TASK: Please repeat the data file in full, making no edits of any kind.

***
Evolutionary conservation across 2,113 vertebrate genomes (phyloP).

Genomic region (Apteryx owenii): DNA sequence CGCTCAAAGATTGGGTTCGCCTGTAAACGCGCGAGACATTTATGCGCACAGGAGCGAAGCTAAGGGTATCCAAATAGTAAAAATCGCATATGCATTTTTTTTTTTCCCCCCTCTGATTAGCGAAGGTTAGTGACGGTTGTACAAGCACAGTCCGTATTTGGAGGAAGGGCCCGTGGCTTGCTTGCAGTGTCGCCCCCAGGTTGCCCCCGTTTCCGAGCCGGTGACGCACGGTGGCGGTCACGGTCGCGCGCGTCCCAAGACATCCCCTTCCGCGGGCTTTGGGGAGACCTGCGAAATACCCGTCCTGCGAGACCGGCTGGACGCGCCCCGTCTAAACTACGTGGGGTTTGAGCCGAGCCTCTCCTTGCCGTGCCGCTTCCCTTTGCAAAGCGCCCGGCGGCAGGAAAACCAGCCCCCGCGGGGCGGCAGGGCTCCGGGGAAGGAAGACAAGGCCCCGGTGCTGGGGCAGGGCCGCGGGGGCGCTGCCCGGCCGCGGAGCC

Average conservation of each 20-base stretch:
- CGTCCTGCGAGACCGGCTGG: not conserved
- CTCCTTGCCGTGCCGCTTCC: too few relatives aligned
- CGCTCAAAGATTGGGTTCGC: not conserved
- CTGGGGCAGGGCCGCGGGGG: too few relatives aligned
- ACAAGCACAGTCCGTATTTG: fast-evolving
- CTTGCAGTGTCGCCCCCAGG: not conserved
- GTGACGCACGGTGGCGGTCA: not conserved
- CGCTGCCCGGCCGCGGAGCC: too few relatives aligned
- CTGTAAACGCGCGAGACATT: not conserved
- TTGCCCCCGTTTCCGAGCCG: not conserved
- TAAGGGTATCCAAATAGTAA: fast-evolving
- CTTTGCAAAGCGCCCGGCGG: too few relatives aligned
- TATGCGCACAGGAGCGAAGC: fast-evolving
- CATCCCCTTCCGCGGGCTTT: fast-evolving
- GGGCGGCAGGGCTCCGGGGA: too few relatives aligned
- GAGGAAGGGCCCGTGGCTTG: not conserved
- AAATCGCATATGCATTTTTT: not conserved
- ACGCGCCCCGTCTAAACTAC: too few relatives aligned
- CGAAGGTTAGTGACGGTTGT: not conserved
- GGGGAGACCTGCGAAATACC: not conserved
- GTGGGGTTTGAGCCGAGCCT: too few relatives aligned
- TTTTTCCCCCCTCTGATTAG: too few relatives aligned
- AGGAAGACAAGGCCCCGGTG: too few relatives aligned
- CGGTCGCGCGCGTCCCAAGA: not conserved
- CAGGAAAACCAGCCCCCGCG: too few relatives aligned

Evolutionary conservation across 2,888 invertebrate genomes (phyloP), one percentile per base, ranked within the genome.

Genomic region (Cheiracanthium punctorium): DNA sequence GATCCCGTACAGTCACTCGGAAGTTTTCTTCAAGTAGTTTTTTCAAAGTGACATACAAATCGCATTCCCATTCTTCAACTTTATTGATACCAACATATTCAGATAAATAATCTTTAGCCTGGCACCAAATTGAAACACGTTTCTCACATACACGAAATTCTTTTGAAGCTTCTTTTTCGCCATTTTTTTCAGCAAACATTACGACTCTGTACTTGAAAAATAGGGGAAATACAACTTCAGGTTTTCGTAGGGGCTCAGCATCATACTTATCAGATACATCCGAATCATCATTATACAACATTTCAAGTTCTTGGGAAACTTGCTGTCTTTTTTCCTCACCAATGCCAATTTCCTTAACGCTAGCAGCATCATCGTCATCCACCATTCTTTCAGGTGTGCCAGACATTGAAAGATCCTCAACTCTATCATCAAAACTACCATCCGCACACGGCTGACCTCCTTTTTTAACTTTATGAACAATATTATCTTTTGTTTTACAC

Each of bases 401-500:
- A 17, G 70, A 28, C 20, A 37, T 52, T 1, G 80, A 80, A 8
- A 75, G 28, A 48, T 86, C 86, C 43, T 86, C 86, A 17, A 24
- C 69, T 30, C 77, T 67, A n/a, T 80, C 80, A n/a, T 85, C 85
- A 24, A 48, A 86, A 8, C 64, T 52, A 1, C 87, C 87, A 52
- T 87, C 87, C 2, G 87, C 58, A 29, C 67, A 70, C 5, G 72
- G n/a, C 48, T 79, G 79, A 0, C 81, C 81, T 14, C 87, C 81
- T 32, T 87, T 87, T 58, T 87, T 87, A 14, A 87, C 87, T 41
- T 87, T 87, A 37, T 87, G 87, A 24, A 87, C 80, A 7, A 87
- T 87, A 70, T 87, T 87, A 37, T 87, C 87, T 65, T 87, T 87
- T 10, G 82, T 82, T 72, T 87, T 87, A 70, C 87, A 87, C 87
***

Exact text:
Evolutionary conservation across 2,113 vertebrate genomes (phyloP).

Genomic region (Apteryx owenii): DNA sequence CGCTCAAAGATTGGGTTCGCCTGTAAACGCGCGAGACATTTATGCGCACAGGAGCGAAGCTAAGGGTATCCAAATAGTAAAAATCGCATATGCATTTTTTTTTTTCCCCCCTCTGATTAGCGAAGGTTAGTGACGGTTGTACAAGCACAGTCCGTATTTGGAGGAAGGGCCCGTGGCTTGCTTGCAGTGTCGCCCCCAGGTTGCCCCCGTTTCCGAGCCGGTGACGCACGGTGGCGGTCACGGTCGCGCGCGTCCCAAGACATCCCCTTCCGCGGGCTTTGGGGAGACCTGCGAAATACCCGTCCTGCGAGACCGGCTGGACGCGCCCCGTCTAAACTACGTGGGGTTTGAGCCGAGCCTCTCCTTGCCGTGCCGCTTCCCTTTGCAAAGCGCCCGGCGGCAGGAAAACCAGCCCCCGCGGGGCGGCAGGGCTCCGGGGAAGGAAGACAAGGCCCCGGTGCTGGGGCAGGGCCGCGGGGGCGCTGCCCGGCCGCGGAGCC

Average conservation of each 20-base stretch:
- CGTCCTGCGAGACCGGCTGG: not conserved
- CTCCTTGCCGTGCCGCTTCC: too few relatives aligned
- CGCTCAAAGATTGGGTTCGC: not conserved
- CTGGGGCAGGGCCGCGGGGG: too few relatives aligned
- ACAAGCACAGTCCGTATTTG: fast-evolving
- CTTGCAGTGTCGCCCCCAGG: not conserved
- GTGACGCACGGTGGCGGTCA: not conserved
- CGCTGCCCGGCCGCGGAGCC: too few relatives aligned
- CTGTAAACGCGCGAGACATT: not conserved
- TTGCCCCCGTTTCCGAGCCG: not conserved
- TAAGGGTATCCAAATAGTAA: fast-evolving
- CTTTGCAAAGCGCCCGGCGG: too few relatives aligned
- TATGCGCACAGGAGCGAAGC: fast-evolving
- CATCCCCTTCCGCGGGCTTT: fast-evolving
- GGGCGGCAGGGCTCCGGGGA: too few relatives aligned
- GAGGAAGGGCCCGTGGCTTG: not conserved
- AAATCGCATATGCATTTTTT: not conserved
- ACGCGCCCCGTCTAAACTAC: too few relatives aligned
- CGAAGGTTAGTGACGGTTGT: not conserved
- GGGGAGACCTGCGAAATACC: not conserved
- GTGGGGTTTGAGCCGAGCCT: too few relatives aligned
- TTTTTCCCCCCTCTGATTAG: too few relatives aligned
- AGGAAGACAAGGCCCCGGTG: too few relatives aligned
- CGGTCGCGCGCGTCCCAAGA: not conserved
- CAGGAAAACCAGCCCCCGCG: too few relatives aligned

Evolutionary conservation across 2,888 invertebrate genomes (phyloP), one percentile per base, ranked within the genome.

Genomic region (Cheiracanthium punctorium): DNA sequence GATCCCGTACAGTCACTCGGAAGTTTTCTTCAAGTAGTTTTTTCAAAGTGACATACAAATCGCATTCCCATTCTTCAACTTTATTGATACCAACATATTCAGATAAATAATCTTTAGCCTGGCACCAAATTGAAACACGTTTCTCACATACACGAAATTCTTTTGAAGCTTCTTTTTCGCCATTTTTTTCAGCAAACATTACGACTCTGTACTTGAAAAATAGGGGAAATACAACTTCAGGTTTTCGTAGGGGCTCAGCATCATACTTATCAGATACATCCGAATCATCATTATACAACATTTCAAGTTCTTGGGAAACTTGCTGTCTTTTTTCCTCACCAATGCCAATTTCCTTAACGCTAGCAGCATCATCGTCATCCACCATTCTTTCAGGTGTGCCAGACATTGAAAGATCCTCAACTCTATCATCAAAACTACCATCCGCACACGGCTGACCTCCTTTTTTAACTTTATGAACAATATTATCTTTTGTTTTACAC

Each of bases 401-500:
- A 17, G 70, A 28, C 20, A 37, T 52, T 1, G 80, A 80, A 8
- A 75, G 28, A 48, T 86, C 86, C 43, T 86, C 86, A 17, A 24
- C 69, T 30, C 77, T 67, A n/a, T 80, C 80, A n/a, T 85, C 85
- A 24, A 48, A 86, A 8, C 64, T 52, A 1, C 87, C 87, A 52
- T 87, C 87, C 2, G 87, C 58, A 29, C 67, A 70, C 5, G 72
- G n/a, C 48, T 79, G 79, A 0, C 81, C 81, T 14, C 87, C 81
- T 32, T 87, T 87, T 58, T 87, T 87, A 14, A 87, C 87, T 41
- T 87, T 87, A 37, T 87, G 87, A 24, A 87, C 80, A 7, A 87
- T 87, A 70, T 87, T 87, A 37, T 87, C 87, T 65, T 87, T 87
- T 10, G 82, T 82, T 72, T 87, T 87, A 70, C 87, A 87, C 87